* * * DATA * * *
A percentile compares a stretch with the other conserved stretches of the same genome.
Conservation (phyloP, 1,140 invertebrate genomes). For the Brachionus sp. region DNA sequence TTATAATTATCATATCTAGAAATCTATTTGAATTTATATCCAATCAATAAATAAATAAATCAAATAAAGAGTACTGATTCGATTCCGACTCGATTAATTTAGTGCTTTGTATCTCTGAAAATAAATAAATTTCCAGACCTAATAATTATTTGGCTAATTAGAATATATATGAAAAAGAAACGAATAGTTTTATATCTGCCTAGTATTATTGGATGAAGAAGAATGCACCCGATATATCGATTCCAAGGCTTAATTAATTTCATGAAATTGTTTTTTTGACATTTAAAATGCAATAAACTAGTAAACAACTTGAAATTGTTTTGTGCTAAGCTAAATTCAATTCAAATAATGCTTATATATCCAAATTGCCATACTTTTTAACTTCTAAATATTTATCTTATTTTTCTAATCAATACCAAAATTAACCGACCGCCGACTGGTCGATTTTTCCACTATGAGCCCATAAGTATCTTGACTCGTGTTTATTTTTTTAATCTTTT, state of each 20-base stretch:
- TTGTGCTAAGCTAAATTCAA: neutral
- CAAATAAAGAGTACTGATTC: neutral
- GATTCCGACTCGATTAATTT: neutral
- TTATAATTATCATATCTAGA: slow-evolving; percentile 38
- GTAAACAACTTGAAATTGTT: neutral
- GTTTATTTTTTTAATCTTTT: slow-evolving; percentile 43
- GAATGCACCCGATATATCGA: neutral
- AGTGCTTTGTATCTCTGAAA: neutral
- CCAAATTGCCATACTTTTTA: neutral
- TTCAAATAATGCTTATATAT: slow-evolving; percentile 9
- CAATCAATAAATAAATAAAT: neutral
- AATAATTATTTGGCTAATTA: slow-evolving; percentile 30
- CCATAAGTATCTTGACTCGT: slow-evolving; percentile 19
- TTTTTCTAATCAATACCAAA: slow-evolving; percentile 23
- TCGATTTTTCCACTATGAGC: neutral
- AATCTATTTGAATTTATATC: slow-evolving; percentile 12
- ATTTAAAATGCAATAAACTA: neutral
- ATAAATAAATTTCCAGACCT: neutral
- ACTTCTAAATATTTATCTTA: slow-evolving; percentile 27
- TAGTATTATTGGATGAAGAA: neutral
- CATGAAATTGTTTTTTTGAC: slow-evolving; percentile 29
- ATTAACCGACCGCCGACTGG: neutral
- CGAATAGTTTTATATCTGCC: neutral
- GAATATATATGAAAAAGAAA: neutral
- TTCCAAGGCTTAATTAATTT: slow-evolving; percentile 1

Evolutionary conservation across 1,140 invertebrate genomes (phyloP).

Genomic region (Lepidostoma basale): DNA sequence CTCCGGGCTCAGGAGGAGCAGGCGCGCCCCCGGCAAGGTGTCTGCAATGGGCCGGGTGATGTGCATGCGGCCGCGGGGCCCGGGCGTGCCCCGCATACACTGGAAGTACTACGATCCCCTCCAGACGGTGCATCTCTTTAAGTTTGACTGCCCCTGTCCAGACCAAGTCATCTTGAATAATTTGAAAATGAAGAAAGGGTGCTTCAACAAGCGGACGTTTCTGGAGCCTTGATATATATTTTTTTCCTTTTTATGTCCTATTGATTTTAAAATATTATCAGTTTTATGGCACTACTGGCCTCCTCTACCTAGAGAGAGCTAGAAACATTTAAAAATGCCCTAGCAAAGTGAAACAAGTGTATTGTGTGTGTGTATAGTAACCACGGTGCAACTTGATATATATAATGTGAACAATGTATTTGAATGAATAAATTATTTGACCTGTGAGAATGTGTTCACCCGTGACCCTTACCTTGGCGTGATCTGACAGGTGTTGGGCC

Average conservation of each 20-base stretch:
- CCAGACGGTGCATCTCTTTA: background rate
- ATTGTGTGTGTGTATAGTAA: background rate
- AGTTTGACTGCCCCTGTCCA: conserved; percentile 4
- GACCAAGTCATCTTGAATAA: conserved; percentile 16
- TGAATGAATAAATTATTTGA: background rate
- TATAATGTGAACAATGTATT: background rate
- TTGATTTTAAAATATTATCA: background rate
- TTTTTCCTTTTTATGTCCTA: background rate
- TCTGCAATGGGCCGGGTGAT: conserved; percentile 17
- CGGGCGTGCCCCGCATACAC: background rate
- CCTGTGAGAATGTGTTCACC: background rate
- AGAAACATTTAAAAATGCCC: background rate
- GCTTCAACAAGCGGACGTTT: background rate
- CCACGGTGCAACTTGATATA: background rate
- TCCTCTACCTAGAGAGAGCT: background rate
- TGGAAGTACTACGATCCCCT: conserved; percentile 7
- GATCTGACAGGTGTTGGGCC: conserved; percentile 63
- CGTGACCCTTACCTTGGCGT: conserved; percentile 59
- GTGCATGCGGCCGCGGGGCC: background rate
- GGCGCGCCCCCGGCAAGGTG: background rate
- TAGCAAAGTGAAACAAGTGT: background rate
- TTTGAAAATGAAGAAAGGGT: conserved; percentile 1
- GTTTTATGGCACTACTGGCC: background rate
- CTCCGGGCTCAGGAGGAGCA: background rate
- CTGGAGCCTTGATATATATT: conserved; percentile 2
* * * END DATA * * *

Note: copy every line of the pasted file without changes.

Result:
A percentile compares a stretch with the other conserved stretches of the same genome.
Conservation (phyloP, 1,140 invertebrate genomes). For the Brachionus sp. region DNA sequence TTATAATTATCATATCTAGAAATCTATTTGAATTTATATCCAATCAATAAATAAATAAATCAAATAAAGAGTACTGATTCGATTCCGACTCGATTAATTTAGTGCTTTGTATCTCTGAAAATAAATAAATTTCCAGACCTAATAATTATTTGGCTAATTAGAATATATATGAAAAAGAAACGAATAGTTTTATATCTGCCTAGTATTATTGGATGAAGAAGAATGCACCCGATATATCGATTCCAAGGCTTAATTAATTTCATGAAATTGTTTTTTTGACATTTAAAATGCAATAAACTAGTAAACAACTTGAAATTGTTTTGTGCTAAGCTAAATTCAATTCAAATAATGCTTATATATCCAAATTGCCATACTTTTTAACTTCTAAATATTTATCTTATTTTTCTAATCAATACCAAAATTAACCGACCGCCGACTGGTCGATTTTTCCACTATGAGCCCATAAGTATCTTGACTCGTGTTTATTTTTTTAATCTTTT, state of each 20-base stretch:
- TTGTGCTAAGCTAAATTCAA: neutral
- CAAATAAAGAGTACTGATTC: neutral
- GATTCCGACTCGATTAATTT: neutral
- TTATAATTATCATATCTAGA: slow-evolving; percentile 38
- GTAAACAACTTGAAATTGTT: neutral
- GTTTATTTTTTTAATCTTTT: slow-evolving; percentile 43
- GAATGCACCCGATATATCGA: neutral
- AGTGCTTTGTATCTCTGAAA: neutral
- CCAAATTGCCATACTTTTTA: neutral
- TTCAAATAATGCTTATATAT: slow-evolving; percentile 9
- CAATCAATAAATAAATAAAT: neutral
- AATAATTATTTGGCTAATTA: slow-evolving; percentile 30
- CCATAAGTATCTTGACTCGT: slow-evolving; percentile 19
- TTTTTCTAATCAATACCAAA: slow-evolving; percentile 23
- TCGATTTTTCCACTATGAGC: neutral
- AATCTATTTGAATTTATATC: slow-evolving; percentile 12
- ATTTAAAATGCAATAAACTA: neutral
- ATAAATAAATTTCCAGACCT: neutral
- ACTTCTAAATATTTATCTTA: slow-evolving; percentile 27
- TAGTATTATTGGATGAAGAA: neutral
- CATGAAATTGTTTTTTTGAC: slow-evolving; percentile 29
- ATTAACCGACCGCCGACTGG: neutral
- CGAATAGTTTTATATCTGCC: neutral
- GAATATATATGAAAAAGAAA: neutral
- TTCCAAGGCTTAATTAATTT: slow-evolving; percentile 1

Evolutionary conservation across 1,140 invertebrate genomes (phyloP).

Genomic region (Lepidostoma basale): DNA sequence CTCCGGGCTCAGGAGGAGCAGGCGCGCCCCCGGCAAGGTGTCTGCAATGGGCCGGGTGATGTGCATGCGGCCGCGGGGCCCGGGCGTGCCCCGCATACACTGGAAGTACTACGATCCCCTCCAGACGGTGCATCTCTTTAAGTTTGACTGCCCCTGTCCAGACCAAGTCATCTTGAATAATTTGAAAATGAAGAAAGGGTGCTTCAACAAGCGGACGTTTCTGGAGCCTTGATATATATTTTTTTCCTTTTTATGTCCTATTGATTTTAAAATATTATCAGTTTTATGGCACTACTGGCCTCCTCTACCTAGAGAGAGCTAGAAACATTTAAAAATGCCCTAGCAAAGTGAAACAAGTGTATTGTGTGTGTGTATAGTAACCACGGTGCAACTTGATATATATAATGTGAACAATGTATTTGAATGAATAAATTATTTGACCTGTGAGAATGTGTTCACCCGTGACCCTTACCTTGGCGTGATCTGACAGGTGTTGGGCC

Average conservation of each 20-base stretch:
- CCAGACGGTGCATCTCTTTA: background rate
- ATTGTGTGTGTGTATAGTAA: background rate
- AGTTTGACTGCCCCTGTCCA: conserved; percentile 4
- GACCAAGTCATCTTGAATAA: conserved; percentile 16
- TGAATGAATAAATTATTTGA: background rate
- TATAATGTGAACAATGTATT: background rate
- TTGATTTTAAAATATTATCA: background rate
- TTTTTCCTTTTTATGTCCTA: background rate
- TCTGCAATGGGCCGGGTGAT: conserved; percentile 17
- CGGGCGTGCCCCGCATACAC: background rate
- CCTGTGAGAATGTGTTCACC: background rate
- AGAAACATTTAAAAATGCCC: background rate
- GCTTCAACAAGCGGACGTTT: background rate
- CCACGGTGCAACTTGATATA: background rate
- TCCTCTACCTAGAGAGAGCT: background rate
- TGGAAGTACTACGATCCCCT: conserved; percentile 7
- GATCTGACAGGTGTTGGGCC: conserved; percentile 63
- CGTGACCCTTACCTTGGCGT: conserved; percentile 59
- GTGCATGCGGCCGCGGGGCC: background rate
- GGCGCGCCCCCGGCAAGGTG: background rate
- TAGCAAAGTGAAACAAGTGT: background rate
- TTTGAAAATGAAGAAAGGGT: conserved; percentile 1
- GTTTTATGGCACTACTGGCC: background rate
- CTCCGGGCTCAGGAGGAGCA: background rate
- CTGGAGCCTTGATATATATT: conserved; percentile 2